Intelligence agency procedures have varied both within and across agencies in the intelligence community—making it difficult for Congress, the public and even the agencies themselves to determine the scope of intelligence gathering.
Latest in National Security Agency
In response to a Freedom of Information Act lawsuit, the NSA released several batches of records concerning the history and nature of the agreement that led to the Five Eyes alliance.
The Senate intelligence committee is holding a hearing Thursday morning at 10:00 a.m. on the nomination of Lt. Gen. Paul Nakasone lead the National Security Agency.
Friday morning, the White House announced it will elevate Cyber Command to a full unified combatant command. Within 60 days, the Secretary of Defense will recommend whether Cyber Command should also be split from the National Security Agency.
The Government Accountability Office last week published a report that, among other things, weighs in on the pros and cons of the NSA/CYBERCOM “dual-hat” system (pursuant to which the director of the NSA/CSS and commander of CYBERCOM are the same person). The report deserves attention but also some criticism and context. Here’s a bit of all three.
1. What is the “dual-hat” issue?
In light of Michael Sulmeyer’s excellent recent piece on splitting NSA and CYBERCOM, which ran at War on the Rocks last week, I want to pull together some of the key legal and policy developments of the past year in a single narrative. My aim is to put them in context with each other in a way that will provide useful background for those new to this issue, while also putting a spotlight on the deconfliction-of-equities issue that the split proposal raises.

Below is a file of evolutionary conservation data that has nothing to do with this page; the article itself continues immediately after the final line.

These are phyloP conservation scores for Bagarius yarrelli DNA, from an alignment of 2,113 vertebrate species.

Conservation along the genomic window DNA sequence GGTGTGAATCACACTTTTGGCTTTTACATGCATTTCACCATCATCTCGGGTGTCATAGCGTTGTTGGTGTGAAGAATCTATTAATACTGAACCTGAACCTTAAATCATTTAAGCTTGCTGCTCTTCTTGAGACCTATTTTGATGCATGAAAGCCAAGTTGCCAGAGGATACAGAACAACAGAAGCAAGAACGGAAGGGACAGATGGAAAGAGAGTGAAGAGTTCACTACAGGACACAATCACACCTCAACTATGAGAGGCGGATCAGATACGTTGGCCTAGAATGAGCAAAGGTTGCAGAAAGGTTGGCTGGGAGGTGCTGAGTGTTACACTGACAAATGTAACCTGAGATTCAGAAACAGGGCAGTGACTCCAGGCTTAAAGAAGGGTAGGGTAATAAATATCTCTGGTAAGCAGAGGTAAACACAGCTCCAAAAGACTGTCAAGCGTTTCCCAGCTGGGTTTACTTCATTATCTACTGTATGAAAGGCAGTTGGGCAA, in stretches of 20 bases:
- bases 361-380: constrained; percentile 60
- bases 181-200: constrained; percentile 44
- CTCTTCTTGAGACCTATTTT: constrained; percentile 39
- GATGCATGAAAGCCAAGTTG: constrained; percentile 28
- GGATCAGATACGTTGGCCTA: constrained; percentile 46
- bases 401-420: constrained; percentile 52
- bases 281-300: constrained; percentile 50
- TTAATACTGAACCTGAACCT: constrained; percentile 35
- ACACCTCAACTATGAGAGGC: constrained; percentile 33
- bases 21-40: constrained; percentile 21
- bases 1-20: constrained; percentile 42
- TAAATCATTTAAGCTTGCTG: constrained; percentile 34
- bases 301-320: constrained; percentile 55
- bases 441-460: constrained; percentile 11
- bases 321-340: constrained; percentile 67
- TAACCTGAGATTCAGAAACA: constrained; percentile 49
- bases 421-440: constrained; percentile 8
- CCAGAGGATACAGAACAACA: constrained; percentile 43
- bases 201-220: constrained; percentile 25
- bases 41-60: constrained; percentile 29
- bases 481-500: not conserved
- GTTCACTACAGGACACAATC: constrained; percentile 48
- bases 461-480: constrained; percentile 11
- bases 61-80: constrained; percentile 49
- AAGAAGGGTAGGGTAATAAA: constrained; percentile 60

I thought the Windows tools were the most damaging the Shadow Brokers have to offer. Today, with the announcement of the Shadow Broker’s Data Dump of the Month club, I may need to eat some crow.
On November 30th, the House passed H.R. 6393, the Intelligence Authorization Act for FY'17. While it remains to be seen what if anything ultimately emerges at the end of the process, I'd like to highlight some items in the current bill that I found particularly interesting:
- two involve attempts to give SSCI and HPSCI greater awareness of presidential policy directives and MOUs involving the IC;
What is the most surprising discovery a law firm partner makes when he jumps to the National Security Agency? I direct that and other questions at Glenn Gerstell, who has just finished six months in the job as General Counsel at the National Security Agency.
Admiral Michael Rogers, the Commander of U.S. Cyber Command and Director of the National Security Agency, spoke at the Atlantic Council on his strategic priorities for 2016.